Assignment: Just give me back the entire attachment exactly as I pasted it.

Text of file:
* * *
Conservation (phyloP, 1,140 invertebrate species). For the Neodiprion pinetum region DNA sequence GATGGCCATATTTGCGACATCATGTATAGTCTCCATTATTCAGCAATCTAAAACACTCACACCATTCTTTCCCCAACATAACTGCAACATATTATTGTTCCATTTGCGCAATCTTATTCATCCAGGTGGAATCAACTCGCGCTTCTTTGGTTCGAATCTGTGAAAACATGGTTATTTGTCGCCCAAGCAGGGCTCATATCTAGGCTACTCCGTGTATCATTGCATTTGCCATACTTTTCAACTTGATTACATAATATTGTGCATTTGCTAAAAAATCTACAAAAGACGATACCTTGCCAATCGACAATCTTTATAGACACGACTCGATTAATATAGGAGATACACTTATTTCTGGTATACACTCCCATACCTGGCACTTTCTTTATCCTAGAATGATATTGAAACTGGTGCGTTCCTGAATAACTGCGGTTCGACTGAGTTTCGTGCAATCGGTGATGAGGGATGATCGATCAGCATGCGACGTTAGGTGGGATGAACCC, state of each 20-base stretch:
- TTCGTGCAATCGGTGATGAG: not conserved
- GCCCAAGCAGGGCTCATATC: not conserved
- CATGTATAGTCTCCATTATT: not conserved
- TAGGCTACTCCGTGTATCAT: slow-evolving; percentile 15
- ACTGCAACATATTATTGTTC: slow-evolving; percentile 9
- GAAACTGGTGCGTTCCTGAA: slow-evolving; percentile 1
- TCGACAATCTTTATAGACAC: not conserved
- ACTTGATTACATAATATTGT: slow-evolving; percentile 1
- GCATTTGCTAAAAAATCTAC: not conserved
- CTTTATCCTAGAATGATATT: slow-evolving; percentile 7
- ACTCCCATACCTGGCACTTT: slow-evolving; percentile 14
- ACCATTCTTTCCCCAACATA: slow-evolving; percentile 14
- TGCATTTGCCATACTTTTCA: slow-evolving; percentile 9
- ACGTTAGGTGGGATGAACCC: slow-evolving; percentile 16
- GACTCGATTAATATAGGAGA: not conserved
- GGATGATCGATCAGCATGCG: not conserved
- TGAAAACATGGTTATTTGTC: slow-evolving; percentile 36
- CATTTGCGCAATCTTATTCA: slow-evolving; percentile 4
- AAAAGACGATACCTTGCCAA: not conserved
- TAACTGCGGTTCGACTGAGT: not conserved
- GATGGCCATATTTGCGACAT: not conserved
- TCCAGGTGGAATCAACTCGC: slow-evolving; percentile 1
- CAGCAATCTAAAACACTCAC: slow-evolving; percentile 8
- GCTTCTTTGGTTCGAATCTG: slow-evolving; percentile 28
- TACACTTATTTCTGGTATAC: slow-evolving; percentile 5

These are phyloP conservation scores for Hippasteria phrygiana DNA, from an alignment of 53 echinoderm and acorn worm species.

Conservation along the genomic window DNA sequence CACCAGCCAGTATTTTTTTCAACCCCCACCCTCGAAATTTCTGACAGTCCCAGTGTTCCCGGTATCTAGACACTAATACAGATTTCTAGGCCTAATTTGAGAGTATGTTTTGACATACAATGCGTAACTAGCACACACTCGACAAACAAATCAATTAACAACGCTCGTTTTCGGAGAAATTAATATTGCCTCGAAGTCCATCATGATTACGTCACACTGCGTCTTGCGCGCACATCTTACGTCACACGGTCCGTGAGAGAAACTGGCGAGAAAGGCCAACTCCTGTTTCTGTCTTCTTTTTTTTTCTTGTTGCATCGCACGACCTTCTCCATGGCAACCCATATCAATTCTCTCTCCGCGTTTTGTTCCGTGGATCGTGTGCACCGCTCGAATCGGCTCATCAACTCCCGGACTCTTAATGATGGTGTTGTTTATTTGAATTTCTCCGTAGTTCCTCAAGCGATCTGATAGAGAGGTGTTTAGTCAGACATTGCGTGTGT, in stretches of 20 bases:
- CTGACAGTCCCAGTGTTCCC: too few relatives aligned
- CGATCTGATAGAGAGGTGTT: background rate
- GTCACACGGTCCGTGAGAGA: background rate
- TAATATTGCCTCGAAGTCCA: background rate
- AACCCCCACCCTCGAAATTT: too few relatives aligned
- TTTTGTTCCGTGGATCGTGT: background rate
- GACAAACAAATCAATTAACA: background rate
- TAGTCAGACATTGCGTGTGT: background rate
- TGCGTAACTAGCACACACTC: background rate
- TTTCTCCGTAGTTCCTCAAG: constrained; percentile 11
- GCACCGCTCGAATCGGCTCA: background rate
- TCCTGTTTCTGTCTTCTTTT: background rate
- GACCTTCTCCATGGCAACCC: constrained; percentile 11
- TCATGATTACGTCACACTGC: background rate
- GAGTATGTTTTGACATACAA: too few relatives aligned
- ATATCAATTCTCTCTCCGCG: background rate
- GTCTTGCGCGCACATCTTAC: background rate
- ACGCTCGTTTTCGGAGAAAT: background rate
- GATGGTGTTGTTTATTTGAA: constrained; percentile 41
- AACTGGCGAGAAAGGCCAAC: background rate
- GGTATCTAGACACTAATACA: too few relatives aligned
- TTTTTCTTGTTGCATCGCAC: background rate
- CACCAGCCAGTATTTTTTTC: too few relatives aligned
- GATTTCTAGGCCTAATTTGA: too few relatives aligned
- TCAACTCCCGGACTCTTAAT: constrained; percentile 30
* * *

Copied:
Conservation (phyloP, 1,140 invertebrate species). For the Neodiprion pinetum region DNA sequence GATGGCCATATTTGCGACATCATGTATAGTCTCCATTATTCAGCAATCTAAAACACTCACACCATTCTTTCCCCAACATAACTGCAACATATTATTGTTCCATTTGCGCAATCTTATTCATCCAGGTGGAATCAACTCGCGCTTCTTTGGTTCGAATCTGTGAAAACATGGTTATTTGTCGCCCAAGCAGGGCTCATATCTAGGCTACTCCGTGTATCATTGCATTTGCCATACTTTTCAACTTGATTACATAATATTGTGCATTTGCTAAAAAATCTACAAAAGACGATACCTTGCCAATCGACAATCTTTATAGACACGACTCGATTAATATAGGAGATACACTTATTTCTGGTATACACTCCCATACCTGGCACTTTCTTTATCCTAGAATGATATTGAAACTGGTGCGTTCCTGAATAACTGCGGTTCGACTGAGTTTCGTGCAATCGGTGATGAGGGATGATCGATCAGCATGCGACGTTAGGTGGGATGAACCC, state of each 20-base stretch:
- TTCGTGCAATCGGTGATGAG: not conserved
- GCCCAAGCAGGGCTCATATC: not conserved
- CATGTATAGTCTCCATTATT: not conserved
- TAGGCTACTCCGTGTATCAT: slow-evolving; percentile 15
- ACTGCAACATATTATTGTTC: slow-evolving; percentile 9
- GAAACTGGTGCGTTCCTGAA: slow-evolving; percentile 1
- TCGACAATCTTTATAGACAC: not conserved
- ACTTGATTACATAATATTGT: slow-evolving; percentile 1
- GCATTTGCTAAAAAATCTAC: not conserved
- CTTTATCCTAGAATGATATT: slow-evolving; percentile 7
- ACTCCCATACCTGGCACTTT: slow-evolving; percentile 14
- ACCATTCTTTCCCCAACATA: slow-evolving; percentile 14
- TGCATTTGCCATACTTTTCA: slow-evolving; percentile 9
- ACGTTAGGTGGGATGAACCC: slow-evolving; percentile 16
- GACTCGATTAATATAGGAGA: not conserved
- GGATGATCGATCAGCATGCG: not conserved
- TGAAAACATGGTTATTTGTC: slow-evolving; percentile 36
- CATTTGCGCAATCTTATTCA: slow-evolving; percentile 4
- AAAAGACGATACCTTGCCAA: not conserved
- TAACTGCGGTTCGACTGAGT: not conserved
- GATGGCCATATTTGCGACAT: not conserved
- TCCAGGTGGAATCAACTCGC: slow-evolving; percentile 1
- CAGCAATCTAAAACACTCAC: slow-evolving; percentile 8
- GCTTCTTTGGTTCGAATCTG: slow-evolving; percentile 28
- TACACTTATTTCTGGTATAC: slow-evolving; percentile 5

These are phyloP conservation scores for Hippasteria phrygiana DNA, from an alignment of 53 echinoderm and acorn worm species.

Conservation along the genomic window DNA sequence CACCAGCCAGTATTTTTTTCAACCCCCACCCTCGAAATTTCTGACAGTCCCAGTGTTCCCGGTATCTAGACACTAATACAGATTTCTAGGCCTAATTTGAGAGTATGTTTTGACATACAATGCGTAACTAGCACACACTCGACAAACAAATCAATTAACAACGCTCGTTTTCGGAGAAATTAATATTGCCTCGAAGTCCATCATGATTACGTCACACTGCGTCTTGCGCGCACATCTTACGTCACACGGTCCGTGAGAGAAACTGGCGAGAAAGGCCAACTCCTGTTTCTGTCTTCTTTTTTTTTCTTGTTGCATCGCACGACCTTCTCCATGGCAACCCATATCAATTCTCTCTCCGCGTTTTGTTCCGTGGATCGTGTGCACCGCTCGAATCGGCTCATCAACTCCCGGACTCTTAATGATGGTGTTGTTTATTTGAATTTCTCCGTAGTTCCTCAAGCGATCTGATAGAGAGGTGTTTAGTCAGACATTGCGTGTGT, in stretches of 20 bases:
- CTGACAGTCCCAGTGTTCCC: too few relatives aligned
- CGATCTGATAGAGAGGTGTT: background rate
- GTCACACGGTCCGTGAGAGA: background rate
- TAATATTGCCTCGAAGTCCA: background rate
- AACCCCCACCCTCGAAATTT: too few relatives aligned
- TTTTGTTCCGTGGATCGTGT: background rate
- GACAAACAAATCAATTAACA: background rate
- TAGTCAGACATTGCGTGTGT: background rate
- TGCGTAACTAGCACACACTC: background rate
- TTTCTCCGTAGTTCCTCAAG: constrained; percentile 11
- GCACCGCTCGAATCGGCTCA: background rate
- TCCTGTTTCTGTCTTCTTTT: background rate
- GACCTTCTCCATGGCAACCC: constrained; percentile 11
- TCATGATTACGTCACACTGC: background rate
- GAGTATGTTTTGACATACAA: too few relatives aligned
- ATATCAATTCTCTCTCCGCG: background rate
- GTCTTGCGCGCACATCTTAC: background rate
- ACGCTCGTTTTCGGAGAAAT: background rate
- GATGGTGTTGTTTATTTGAA: constrained; percentile 41
- AACTGGCGAGAAAGGCCAAC: background rate
- GGTATCTAGACACTAATACA: too few relatives aligned
- TTTTTCTTGTTGCATCGCAC: background rate
- CACCAGCCAGTATTTTTTTC: too few relatives aligned
- GATTTCTAGGCCTAATTTGA: too few relatives aligned
- TCAACTCCCGGACTCTTAAT: constrained; percentile 30